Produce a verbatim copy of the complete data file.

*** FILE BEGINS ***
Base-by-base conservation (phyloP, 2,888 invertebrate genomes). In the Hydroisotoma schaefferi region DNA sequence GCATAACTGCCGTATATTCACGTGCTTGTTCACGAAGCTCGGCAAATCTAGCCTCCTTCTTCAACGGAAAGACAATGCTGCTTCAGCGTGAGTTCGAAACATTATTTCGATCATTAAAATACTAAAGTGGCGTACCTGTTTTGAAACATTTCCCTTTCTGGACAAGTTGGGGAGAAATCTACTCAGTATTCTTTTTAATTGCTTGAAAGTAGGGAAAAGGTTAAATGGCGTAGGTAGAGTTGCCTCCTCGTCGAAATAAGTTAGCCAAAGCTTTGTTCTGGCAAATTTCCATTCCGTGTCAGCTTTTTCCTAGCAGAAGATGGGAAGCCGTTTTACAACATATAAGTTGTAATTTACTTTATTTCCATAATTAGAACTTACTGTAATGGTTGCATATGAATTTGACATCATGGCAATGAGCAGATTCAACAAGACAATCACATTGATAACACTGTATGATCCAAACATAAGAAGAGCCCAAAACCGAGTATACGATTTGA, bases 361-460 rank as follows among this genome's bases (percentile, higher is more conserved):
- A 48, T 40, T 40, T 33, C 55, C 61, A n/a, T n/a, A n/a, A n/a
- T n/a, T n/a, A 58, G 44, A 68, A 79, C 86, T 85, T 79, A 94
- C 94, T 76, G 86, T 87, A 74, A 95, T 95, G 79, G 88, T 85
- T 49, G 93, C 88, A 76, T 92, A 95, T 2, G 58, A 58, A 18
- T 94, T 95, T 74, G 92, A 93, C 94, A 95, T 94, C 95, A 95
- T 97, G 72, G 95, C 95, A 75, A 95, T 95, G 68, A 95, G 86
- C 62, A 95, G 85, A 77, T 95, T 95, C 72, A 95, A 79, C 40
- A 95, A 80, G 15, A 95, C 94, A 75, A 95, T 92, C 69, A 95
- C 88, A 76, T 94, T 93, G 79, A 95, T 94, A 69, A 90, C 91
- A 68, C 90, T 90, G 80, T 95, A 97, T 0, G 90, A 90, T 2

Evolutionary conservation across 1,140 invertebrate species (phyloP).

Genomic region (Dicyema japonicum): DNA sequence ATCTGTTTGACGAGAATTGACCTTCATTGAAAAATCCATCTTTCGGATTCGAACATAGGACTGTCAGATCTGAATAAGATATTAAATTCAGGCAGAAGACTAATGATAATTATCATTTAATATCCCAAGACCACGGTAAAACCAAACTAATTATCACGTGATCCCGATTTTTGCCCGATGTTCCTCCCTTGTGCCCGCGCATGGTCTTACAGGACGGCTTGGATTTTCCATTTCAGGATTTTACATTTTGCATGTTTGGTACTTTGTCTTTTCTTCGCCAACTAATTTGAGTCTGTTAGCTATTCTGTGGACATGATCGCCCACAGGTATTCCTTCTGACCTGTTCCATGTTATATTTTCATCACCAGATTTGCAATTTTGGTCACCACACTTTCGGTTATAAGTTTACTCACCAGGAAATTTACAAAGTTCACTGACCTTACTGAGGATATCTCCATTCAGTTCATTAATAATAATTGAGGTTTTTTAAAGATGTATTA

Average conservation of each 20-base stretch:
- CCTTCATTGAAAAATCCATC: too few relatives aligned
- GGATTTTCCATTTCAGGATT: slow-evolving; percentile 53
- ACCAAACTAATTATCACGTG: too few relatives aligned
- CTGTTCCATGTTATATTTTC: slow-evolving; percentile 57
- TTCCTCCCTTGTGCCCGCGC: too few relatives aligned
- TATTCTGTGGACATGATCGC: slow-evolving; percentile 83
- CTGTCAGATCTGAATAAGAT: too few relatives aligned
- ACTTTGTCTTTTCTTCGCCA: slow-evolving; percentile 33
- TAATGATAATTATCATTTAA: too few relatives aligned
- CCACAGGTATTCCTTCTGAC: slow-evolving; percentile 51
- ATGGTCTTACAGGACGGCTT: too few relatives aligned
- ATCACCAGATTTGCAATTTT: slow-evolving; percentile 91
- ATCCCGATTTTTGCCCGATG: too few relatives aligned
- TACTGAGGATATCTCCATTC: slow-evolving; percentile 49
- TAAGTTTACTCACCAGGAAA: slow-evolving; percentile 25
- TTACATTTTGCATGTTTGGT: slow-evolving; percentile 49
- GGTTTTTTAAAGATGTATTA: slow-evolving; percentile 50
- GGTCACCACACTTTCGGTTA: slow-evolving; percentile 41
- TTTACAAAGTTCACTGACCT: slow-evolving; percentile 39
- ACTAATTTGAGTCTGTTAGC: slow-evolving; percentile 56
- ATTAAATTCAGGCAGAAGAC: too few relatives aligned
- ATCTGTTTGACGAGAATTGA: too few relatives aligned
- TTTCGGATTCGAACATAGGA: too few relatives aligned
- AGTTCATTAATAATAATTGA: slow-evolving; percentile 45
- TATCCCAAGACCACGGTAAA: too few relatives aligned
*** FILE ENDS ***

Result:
Base-by-base conservation (phyloP, 2,888 invertebrate genomes). In the Hydroisotoma schaefferi region DNA sequence GCATAACTGCCGTATATTCACGTGCTTGTTCACGAAGCTCGGCAAATCTAGCCTCCTTCTTCAACGGAAAGACAATGCTGCTTCAGCGTGAGTTCGAAACATTATTTCGATCATTAAAATACTAAAGTGGCGTACCTGTTTTGAAACATTTCCCTTTCTGGACAAGTTGGGGAGAAATCTACTCAGTATTCTTTTTAATTGCTTGAAAGTAGGGAAAAGGTTAAATGGCGTAGGTAGAGTTGCCTCCTCGTCGAAATAAGTTAGCCAAAGCTTTGTTCTGGCAAATTTCCATTCCGTGTCAGCTTTTTCCTAGCAGAAGATGGGAAGCCGTTTTACAACATATAAGTTGTAATTTACTTTATTTCCATAATTAGAACTTACTGTAATGGTTGCATATGAATTTGACATCATGGCAATGAGCAGATTCAACAAGACAATCACATTGATAACACTGTATGATCCAAACATAAGAAGAGCCCAAAACCGAGTATACGATTTGA, bases 361-460 rank as follows among this genome's bases (percentile, higher is more conserved):
- A 48, T 40, T 40, T 33, C 55, C 61, A n/a, T n/a, A n/a, A n/a
- T n/a, T n/a, A 58, G 44, A 68, A 79, C 86, T 85, T 79, A 94
- C 94, T 76, G 86, T 87, A 74, A 95, T 95, G 79, G 88, T 85
- T 49, G 93, C 88, A 76, T 92, A 95, T 2, G 58, A 58, A 18
- T 94, T 95, T 74, G 92, A 93, C 94, A 95, T 94, C 95, A 95
- T 97, G 72, G 95, C 95, A 75, A 95, T 95, G 68, A 95, G 86
- C 62, A 95, G 85, A 77, T 95, T 95, C 72, A 95, A 79, C 40
- A 95, A 80, G 15, A 95, C 94, A 75, A 95, T 92, C 69, A 95
- C 88, A 76, T 94, T 93, G 79, A 95, T 94, A 69, A 90, C 91
- A 68, C 90, T 90, G 80, T 95, A 97, T 0, G 90, A 90, T 2

Evolutionary conservation across 1,140 invertebrate species (phyloP).

Genomic region (Dicyema japonicum): DNA sequence ATCTGTTTGACGAGAATTGACCTTCATTGAAAAATCCATCTTTCGGATTCGAACATAGGACTGTCAGATCTGAATAAGATATTAAATTCAGGCAGAAGACTAATGATAATTATCATTTAATATCCCAAGACCACGGTAAAACCAAACTAATTATCACGTGATCCCGATTTTTGCCCGATGTTCCTCCCTTGTGCCCGCGCATGGTCTTACAGGACGGCTTGGATTTTCCATTTCAGGATTTTACATTTTGCATGTTTGGTACTTTGTCTTTTCTTCGCCAACTAATTTGAGTCTGTTAGCTATTCTGTGGACATGATCGCCCACAGGTATTCCTTCTGACCTGTTCCATGTTATATTTTCATCACCAGATTTGCAATTTTGGTCACCACACTTTCGGTTATAAGTTTACTCACCAGGAAATTTACAAAGTTCACTGACCTTACTGAGGATATCTCCATTCAGTTCATTAATAATAATTGAGGTTTTTTAAAGATGTATTA

Average conservation of each 20-base stretch:
- CCTTCATTGAAAAATCCATC: too few relatives aligned
- GGATTTTCCATTTCAGGATT: slow-evolving; percentile 53
- ACCAAACTAATTATCACGTG: too few relatives aligned
- CTGTTCCATGTTATATTTTC: slow-evolving; percentile 57
- TTCCTCCCTTGTGCCCGCGC: too few relatives aligned
- TATTCTGTGGACATGATCGC: slow-evolving; percentile 83
- CTGTCAGATCTGAATAAGAT: too few relatives aligned
- ACTTTGTCTTTTCTTCGCCA: slow-evolving; percentile 33
- TAATGATAATTATCATTTAA: too few relatives aligned
- CCACAGGTATTCCTTCTGAC: slow-evolving; percentile 51
- ATGGTCTTACAGGACGGCTT: too few relatives aligned
- ATCACCAGATTTGCAATTTT: slow-evolving; percentile 91
- ATCCCGATTTTTGCCCGATG: too few relatives aligned
- TACTGAGGATATCTCCATTC: slow-evolving; percentile 49
- TAAGTTTACTCACCAGGAAA: slow-evolving; percentile 25
- TTACATTTTGCATGTTTGGT: slow-evolving; percentile 49
- GGTTTTTTAAAGATGTATTA: slow-evolving; percentile 50
- GGTCACCACACTTTCGGTTA: slow-evolving; percentile 41
- TTTACAAAGTTCACTGACCT: slow-evolving; percentile 39
- ACTAATTTGAGTCTGTTAGC: slow-evolving; percentile 56
- ATTAAATTCAGGCAGAAGAC: too few relatives aligned
- ATCTGTTTGACGAGAATTGA: too few relatives aligned
- TTTCGGATTCGAACATAGGA: too few relatives aligned
- AGTTCATTAATAATAATTGA: slow-evolving; percentile 45
- TATCCCAAGACCACGGTAAA: too few relatives aligned